Do American drivers care about better gas mileage?

The average gas mileage for American automobiles is getting better, but American car buyers still seem uninterested in trading in their pickup trucks and sport utility vehicles for compact cars.

By , Guest blogger

  • close
    A motorist puts fuel in his car's gas tank at a service station in Springfield, Ill. The average fuel economy of vehicles in the US is 31 miles per gallon, an increase of 5.5 miles per gallon since 2007, according to The Car Connection.
    View Caption

Last month, the average fuel economy of new cars sold in the U.S. hit another all-time high, reaching 25.4 mpg. But do Americans really care?

The fuel-economy data comes from the University of Michigan Transportation Research Institute. As you'll see from the chart above, UMTRI has been tracking the fuel consumption of new cars since October 2007, when the national average was just above 20 mpg.

Corporate Average Fuel Economy also reached record levels in March, hitting 31.0 mpg. (Remember: CAFE is always higher than real-world fuel economy. Here's why.) That's a 5.5 mpg increase over October 2007.

Recommended: Are you a smart car buyer? Take the quiz.

And for the green-minded, you'll be happy to know that auto emissions still hover near record lows. There was a small uptick from February's all-time-low stats, but on the other hand, the distance Americans drove crept up slightly in March, so it's not surprising that emissions ticked up, too. (For what it's worth, Americans still drive about three percent less than they did in October 2007.)

The real questions here are (1) why is fuel economy increasing, and (2) who cares?

The answer to item #1 is simple: science, competition, and federal regulations.

Technology is giving consumers the ability to go further on a gallon of gas. Smarter engines, hybrid powertrains, and lighter vehicles mean that cars like the Toyota Prius easily earn 50 mpg. As gas prices continue to rise, offering cars with higher fuel economy gives automakers a competitive edge. And of course, let's not forget the very important fact that the EPA will require those automakers to have a fleet-wide CAFE of 54.5 mpg by the year 2025.

The answer to item #2 is also fairly straightforward: "very few people, that's who".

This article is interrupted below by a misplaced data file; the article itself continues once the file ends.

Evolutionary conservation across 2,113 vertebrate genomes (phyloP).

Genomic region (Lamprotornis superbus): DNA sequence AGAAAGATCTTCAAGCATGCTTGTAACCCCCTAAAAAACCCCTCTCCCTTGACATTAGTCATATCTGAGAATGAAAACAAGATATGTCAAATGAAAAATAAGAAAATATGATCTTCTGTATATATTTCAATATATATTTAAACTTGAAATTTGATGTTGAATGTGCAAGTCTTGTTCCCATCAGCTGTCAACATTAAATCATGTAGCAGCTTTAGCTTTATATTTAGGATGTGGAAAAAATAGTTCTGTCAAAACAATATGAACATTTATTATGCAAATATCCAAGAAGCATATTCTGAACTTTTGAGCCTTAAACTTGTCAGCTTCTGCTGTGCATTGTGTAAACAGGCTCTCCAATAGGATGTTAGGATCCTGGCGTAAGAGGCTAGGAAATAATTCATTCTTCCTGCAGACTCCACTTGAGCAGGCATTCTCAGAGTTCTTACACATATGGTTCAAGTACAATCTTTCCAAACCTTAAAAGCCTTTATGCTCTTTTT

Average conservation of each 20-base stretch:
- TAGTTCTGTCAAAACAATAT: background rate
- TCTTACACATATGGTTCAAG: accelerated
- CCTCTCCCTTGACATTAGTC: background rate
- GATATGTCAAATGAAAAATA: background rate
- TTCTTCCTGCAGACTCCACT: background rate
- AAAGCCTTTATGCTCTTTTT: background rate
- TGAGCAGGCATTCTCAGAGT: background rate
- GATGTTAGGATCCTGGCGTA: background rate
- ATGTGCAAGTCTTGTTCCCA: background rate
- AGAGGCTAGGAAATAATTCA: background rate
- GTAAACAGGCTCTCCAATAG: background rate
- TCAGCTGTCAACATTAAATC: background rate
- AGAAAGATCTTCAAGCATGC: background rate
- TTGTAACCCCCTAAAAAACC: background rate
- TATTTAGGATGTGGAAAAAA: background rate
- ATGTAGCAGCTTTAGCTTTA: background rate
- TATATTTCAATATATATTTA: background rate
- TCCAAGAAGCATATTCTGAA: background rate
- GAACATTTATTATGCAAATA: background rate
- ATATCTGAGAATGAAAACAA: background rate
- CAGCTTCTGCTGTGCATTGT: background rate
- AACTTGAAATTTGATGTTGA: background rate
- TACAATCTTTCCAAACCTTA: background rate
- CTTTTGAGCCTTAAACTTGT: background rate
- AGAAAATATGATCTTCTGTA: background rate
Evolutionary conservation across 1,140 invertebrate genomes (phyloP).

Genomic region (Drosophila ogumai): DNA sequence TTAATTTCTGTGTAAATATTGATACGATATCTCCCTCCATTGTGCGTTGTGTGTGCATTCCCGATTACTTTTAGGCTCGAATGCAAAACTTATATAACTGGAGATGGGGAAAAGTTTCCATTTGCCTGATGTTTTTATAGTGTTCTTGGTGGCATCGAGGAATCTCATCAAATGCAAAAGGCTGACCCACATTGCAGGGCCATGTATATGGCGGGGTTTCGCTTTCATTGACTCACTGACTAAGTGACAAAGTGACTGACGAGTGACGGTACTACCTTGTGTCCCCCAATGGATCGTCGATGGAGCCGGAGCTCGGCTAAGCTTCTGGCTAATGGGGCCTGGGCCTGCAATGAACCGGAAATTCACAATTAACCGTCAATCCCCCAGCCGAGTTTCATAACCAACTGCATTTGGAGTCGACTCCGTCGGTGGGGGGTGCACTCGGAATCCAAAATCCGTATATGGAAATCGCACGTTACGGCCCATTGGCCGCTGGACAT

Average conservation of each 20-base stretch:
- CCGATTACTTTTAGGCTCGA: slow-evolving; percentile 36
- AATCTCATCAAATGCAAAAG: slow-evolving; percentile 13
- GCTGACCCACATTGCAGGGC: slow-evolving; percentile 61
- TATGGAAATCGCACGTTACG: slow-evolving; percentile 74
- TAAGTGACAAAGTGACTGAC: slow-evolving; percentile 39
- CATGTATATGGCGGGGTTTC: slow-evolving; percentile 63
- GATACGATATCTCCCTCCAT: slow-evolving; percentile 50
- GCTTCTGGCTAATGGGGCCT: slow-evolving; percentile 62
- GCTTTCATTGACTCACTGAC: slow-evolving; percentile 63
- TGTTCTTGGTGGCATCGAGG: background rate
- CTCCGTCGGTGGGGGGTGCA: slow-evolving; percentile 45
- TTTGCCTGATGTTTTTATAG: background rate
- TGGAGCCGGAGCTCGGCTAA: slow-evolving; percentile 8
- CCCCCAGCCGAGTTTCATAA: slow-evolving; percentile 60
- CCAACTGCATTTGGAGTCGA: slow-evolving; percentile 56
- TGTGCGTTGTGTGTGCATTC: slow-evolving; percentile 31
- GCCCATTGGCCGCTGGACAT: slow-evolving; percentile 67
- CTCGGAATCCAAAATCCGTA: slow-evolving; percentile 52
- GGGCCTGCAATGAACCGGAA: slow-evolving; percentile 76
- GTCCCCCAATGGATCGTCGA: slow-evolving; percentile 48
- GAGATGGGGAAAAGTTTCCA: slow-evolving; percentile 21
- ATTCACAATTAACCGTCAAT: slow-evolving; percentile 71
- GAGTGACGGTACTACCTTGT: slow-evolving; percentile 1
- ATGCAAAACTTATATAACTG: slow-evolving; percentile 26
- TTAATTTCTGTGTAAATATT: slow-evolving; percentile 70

Americans (and other car buyers around the world) obviously take note of gas prices, and there's data to suggest that fuel economy remains the top criteria for new-car shoppers. However, while that may affect consumers' choices within a certain segment -- say, jumping from a Honda crossover to one made by Ford -- that doesn't mean that they're going to move to a completely new style of vehicle -- say, from an SUV to a compact. A 2012 study revealed that 42 percent of shoppers would refuse to change the type of vehicle they drive, even if gas were to hit $10 per gallon.

That headstrong attitude, paired with the current construction surge, helps to explain why pickup and SUV sales are booming, even though the national average for a gallon of regular unleaded is now $3.57. Sales figures would probably relent a bit if gas edged above $4, but the cynics among us have a hunch that the slump wouldn't last long. 

For more on fuel economy and new cars, check out this informative article at Green Car Reports.

___________________________________________

Follow The Car Connection on FacebookTwitter and Google+.

The Christian Science Monitor has assembled a diverse group of the best auto bloggers out there. Our guest bloggers are not employed or directed by the Monitor and the views expressed are the bloggers' own, as is responsibility for the content of their blogs. To contact us about a blogger, click here. To add or view a comment on a guest blog, please go to the blogger's own site by clicking on the link in the blog description box above.

Share this story:
 
 
Make a Difference
Inspired? Here are some ways to make a difference on this issue.
Follow Stories Like This
Get the Monitor stories you care about delivered to your inbox.
 

We want to hear, did we miss an angle we should have covered? Should we come back to this topic? Or just give us a rating for this story. We want to hear from you.

Loading...

Loading...

Loading...